The monster haul of illicit goods were announced at a high-profile press conference held at 8:30pm last night, after the raids on 10 locations in the beach resort town were launched at 4:30pm yesterday afternoon (May 18).
Present to tell the the press about the raids were no less than Col Anan Yuprasit of the Phuket office of the military’s Internal Security Operations Command (ISOC) national security agency.
Hailing from Bangkok were Mana Simma, chief of the Criminal Case Investigation Division of the national Department of Provincial Administration and officers from Department of Intellectual Property.
Also present were local officials Kathu District Chief Sayan Chanachaiwong and Lt Col Saksan Khomsakhorn of Patong Police.
It was not revealed how many officers were used in carrying out the raids, or specifically which shops were raided.
However, the officers did announce that 10 “alien suspects” had been arrested and charged for selling counterfeit trademark items, but did not name any of the suspects or identify their nationalities.
The officers did report that most of the 10,000 items seized were counterfeit brand-name bags, shoes and clothes, including brands such as Nike and Adidas.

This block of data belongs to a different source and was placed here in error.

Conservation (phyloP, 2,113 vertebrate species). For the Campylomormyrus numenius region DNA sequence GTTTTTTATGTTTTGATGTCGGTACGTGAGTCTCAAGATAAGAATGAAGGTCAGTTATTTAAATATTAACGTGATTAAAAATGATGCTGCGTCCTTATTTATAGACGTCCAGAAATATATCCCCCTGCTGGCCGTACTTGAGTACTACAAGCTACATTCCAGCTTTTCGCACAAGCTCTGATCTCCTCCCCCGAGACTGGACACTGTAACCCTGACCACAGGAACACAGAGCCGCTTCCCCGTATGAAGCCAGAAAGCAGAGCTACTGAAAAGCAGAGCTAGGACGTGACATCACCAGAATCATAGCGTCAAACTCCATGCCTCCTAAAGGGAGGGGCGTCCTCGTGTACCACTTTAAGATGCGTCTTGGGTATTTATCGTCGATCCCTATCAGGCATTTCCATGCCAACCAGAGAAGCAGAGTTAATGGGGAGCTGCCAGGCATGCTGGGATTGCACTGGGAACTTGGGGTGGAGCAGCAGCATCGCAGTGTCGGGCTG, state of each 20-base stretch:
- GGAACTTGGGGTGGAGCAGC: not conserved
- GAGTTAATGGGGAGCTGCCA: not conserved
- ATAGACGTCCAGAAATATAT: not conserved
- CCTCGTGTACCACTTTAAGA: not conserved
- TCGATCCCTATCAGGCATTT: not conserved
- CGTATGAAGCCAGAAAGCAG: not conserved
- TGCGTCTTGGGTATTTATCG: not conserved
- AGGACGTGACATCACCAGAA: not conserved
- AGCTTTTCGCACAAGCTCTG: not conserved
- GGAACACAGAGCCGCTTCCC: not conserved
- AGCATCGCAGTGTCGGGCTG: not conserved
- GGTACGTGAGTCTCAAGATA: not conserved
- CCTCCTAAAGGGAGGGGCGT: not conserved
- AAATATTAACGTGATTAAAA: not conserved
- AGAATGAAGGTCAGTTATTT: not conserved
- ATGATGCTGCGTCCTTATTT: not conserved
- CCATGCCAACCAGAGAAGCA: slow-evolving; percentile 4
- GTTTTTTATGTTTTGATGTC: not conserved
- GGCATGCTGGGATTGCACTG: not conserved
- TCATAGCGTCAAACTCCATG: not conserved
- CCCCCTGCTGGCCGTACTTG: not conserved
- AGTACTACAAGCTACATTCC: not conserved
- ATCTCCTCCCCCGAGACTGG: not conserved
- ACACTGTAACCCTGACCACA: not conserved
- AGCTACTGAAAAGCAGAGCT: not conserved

“This raid and seizure of illegal trademark items being sold came after we received reports from owners of the trademarks that copies of their goods were being sold in Phuket, especially in Patong, which is a ‘red area’ for counterfeit copyright goods,” Mr Mana said.
“Patong is one location in 21 provinces in the Internal Security Operations Command plan to protect against and to suppress intellectual property infringement,” he added.
“I want to warn other people who sell illegal fake trademark items that if they are caught, they will face legal action. This affects the image of the province and the nation,” he said.
“Officers will continue their raids to eradicate all illegal fake trademark items,” he vowed.
“The owners of markets and other buildings (where such goods might be sold) will be called in to be informed about selling illegal trademark items and asked to cop-operate by keeping their eyes on this – and to not to let any illegal trademark items be sold in their places.” Mr Mana said.
However, despite the high-brow press conference, specifically regarding the Patong raids, no officials made any mention of any attempt to identify who hired the foreigners to sell the fake goods or any attempt to track down where the fake goods originated from.